Where capital appreciation and long-term yields are our investment goals, putting our hard-earned money in a company that grows (its earnings) is probably more important than one that gives out high dividend payout in terms of yield (yet has poor cash flow and does not grow its revenue much).

However, we should not simply rule out yield in our buying consideration as companies that give good dividend yields are generally less volatile than those that don’t. This is because fund managers in times of bad market would rather sell off the shares of the company that give less dividend before the one that do if both trades at the same price [source article here]. So we can infer that good yield could give some kind of cushioning against extreme price drop in times when the stocks market crashes.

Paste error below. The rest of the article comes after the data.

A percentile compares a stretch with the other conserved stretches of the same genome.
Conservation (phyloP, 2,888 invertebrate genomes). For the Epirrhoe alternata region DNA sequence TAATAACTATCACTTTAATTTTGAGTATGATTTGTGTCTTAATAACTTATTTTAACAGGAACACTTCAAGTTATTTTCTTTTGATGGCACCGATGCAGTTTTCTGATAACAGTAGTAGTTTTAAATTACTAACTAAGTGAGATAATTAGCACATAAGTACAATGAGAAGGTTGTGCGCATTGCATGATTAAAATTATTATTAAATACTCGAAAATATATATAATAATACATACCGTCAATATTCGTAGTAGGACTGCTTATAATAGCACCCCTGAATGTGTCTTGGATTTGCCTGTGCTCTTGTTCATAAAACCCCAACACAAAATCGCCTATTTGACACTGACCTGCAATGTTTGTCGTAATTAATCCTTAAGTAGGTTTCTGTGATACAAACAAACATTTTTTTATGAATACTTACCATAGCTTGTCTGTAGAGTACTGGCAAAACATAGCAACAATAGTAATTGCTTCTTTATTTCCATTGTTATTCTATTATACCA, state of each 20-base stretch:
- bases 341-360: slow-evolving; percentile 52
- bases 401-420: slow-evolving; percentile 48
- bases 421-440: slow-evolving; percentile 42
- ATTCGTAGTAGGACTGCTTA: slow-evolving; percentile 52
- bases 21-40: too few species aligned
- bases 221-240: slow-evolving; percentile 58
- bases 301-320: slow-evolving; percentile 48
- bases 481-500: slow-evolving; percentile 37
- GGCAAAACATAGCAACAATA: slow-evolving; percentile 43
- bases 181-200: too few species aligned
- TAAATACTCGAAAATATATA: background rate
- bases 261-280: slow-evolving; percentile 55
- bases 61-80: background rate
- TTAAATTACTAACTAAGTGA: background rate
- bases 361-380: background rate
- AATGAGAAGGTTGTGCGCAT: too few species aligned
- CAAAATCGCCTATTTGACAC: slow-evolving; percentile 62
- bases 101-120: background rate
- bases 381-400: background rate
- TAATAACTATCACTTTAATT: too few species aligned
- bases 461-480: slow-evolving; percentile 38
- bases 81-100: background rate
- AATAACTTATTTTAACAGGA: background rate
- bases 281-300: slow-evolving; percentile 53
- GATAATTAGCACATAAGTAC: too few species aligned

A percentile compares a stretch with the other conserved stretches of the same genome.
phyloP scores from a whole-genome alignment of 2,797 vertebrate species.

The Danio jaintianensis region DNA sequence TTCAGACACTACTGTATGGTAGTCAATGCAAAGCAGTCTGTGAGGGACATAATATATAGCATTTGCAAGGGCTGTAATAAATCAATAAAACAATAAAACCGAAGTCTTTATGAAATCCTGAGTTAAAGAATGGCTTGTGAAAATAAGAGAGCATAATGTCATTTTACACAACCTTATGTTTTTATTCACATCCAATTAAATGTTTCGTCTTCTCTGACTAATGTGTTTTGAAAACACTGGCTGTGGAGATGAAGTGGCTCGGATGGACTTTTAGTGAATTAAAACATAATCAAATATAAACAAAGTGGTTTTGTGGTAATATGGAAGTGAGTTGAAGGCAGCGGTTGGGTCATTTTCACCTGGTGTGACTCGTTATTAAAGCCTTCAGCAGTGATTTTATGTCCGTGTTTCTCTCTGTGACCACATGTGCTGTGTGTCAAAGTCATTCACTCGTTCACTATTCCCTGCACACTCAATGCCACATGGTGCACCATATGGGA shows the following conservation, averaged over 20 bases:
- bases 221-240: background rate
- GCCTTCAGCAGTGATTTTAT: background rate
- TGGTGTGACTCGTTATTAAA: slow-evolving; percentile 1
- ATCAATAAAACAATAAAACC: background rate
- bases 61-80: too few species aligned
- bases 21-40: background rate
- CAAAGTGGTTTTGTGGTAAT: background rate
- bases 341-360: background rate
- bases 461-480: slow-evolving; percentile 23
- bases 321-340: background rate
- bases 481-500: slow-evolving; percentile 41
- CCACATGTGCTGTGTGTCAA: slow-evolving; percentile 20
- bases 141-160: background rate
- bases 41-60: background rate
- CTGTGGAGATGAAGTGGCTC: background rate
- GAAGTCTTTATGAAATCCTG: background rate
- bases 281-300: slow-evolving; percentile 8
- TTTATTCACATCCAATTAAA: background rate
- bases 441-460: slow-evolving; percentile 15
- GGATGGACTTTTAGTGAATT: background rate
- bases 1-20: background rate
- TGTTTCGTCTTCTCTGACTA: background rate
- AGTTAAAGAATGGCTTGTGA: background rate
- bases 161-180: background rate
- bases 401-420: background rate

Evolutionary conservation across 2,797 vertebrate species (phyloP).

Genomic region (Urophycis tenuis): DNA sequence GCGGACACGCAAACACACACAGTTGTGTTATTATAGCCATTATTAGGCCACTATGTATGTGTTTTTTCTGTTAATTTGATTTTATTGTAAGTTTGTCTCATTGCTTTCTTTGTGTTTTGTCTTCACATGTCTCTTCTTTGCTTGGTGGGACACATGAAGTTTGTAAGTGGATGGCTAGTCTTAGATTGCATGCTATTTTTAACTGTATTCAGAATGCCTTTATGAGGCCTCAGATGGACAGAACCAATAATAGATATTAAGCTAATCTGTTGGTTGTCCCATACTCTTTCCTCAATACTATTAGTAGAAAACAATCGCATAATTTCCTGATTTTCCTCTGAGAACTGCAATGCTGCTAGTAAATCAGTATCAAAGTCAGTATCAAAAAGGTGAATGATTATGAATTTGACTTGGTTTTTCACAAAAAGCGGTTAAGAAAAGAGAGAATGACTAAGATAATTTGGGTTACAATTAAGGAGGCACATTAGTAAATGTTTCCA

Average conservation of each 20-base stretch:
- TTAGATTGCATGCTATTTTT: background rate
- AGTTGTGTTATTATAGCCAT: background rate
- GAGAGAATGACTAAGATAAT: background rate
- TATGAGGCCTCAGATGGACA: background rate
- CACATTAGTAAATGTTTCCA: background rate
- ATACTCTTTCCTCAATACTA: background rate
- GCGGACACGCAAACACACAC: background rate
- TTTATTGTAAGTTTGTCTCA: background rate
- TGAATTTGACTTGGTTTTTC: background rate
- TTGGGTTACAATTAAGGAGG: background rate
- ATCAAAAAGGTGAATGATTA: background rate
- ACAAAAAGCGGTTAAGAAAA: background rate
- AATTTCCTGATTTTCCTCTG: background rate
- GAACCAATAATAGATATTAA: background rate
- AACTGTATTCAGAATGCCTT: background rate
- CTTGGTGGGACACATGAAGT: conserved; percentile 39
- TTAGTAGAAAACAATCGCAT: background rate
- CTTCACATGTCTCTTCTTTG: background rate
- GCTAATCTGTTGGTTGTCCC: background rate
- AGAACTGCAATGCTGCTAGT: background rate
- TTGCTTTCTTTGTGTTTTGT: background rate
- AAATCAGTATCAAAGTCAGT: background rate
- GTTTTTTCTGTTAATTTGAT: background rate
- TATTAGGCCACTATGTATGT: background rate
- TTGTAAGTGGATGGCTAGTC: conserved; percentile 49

The difficulty always lies in spotting that healthy ‘chicken’ to lay our ‘golden eggs’. The golden eggs here refers to BOTH capital appreciation and dividends …